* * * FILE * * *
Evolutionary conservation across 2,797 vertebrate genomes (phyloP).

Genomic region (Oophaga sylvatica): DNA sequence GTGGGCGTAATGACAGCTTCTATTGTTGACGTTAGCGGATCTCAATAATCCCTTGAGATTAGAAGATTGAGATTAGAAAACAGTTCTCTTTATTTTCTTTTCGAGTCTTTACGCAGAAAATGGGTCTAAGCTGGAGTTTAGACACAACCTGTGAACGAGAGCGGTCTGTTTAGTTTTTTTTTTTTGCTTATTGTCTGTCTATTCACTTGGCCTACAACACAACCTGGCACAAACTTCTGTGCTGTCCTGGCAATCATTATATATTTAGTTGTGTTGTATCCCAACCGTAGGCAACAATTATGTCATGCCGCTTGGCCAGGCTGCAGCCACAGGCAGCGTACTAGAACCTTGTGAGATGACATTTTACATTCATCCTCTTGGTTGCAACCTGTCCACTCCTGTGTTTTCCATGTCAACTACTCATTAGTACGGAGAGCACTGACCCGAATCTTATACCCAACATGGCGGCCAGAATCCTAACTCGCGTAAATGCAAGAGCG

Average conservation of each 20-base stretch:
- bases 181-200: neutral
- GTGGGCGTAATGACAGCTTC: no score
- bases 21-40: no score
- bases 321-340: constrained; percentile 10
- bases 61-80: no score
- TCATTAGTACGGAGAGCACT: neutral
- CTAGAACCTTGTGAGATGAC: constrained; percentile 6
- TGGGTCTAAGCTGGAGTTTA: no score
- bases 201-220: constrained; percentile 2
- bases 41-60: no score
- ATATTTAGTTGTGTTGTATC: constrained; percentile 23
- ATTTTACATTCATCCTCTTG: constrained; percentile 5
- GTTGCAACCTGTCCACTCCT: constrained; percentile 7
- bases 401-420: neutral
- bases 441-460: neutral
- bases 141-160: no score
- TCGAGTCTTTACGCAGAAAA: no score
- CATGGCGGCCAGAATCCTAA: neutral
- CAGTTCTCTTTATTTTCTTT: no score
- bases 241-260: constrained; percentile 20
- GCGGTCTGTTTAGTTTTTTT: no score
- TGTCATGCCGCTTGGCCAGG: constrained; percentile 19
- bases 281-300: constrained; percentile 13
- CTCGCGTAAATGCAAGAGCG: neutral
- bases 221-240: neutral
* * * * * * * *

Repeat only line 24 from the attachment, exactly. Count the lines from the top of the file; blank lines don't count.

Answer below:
- GCGGTCTGTTTAGTTTTTTT: no score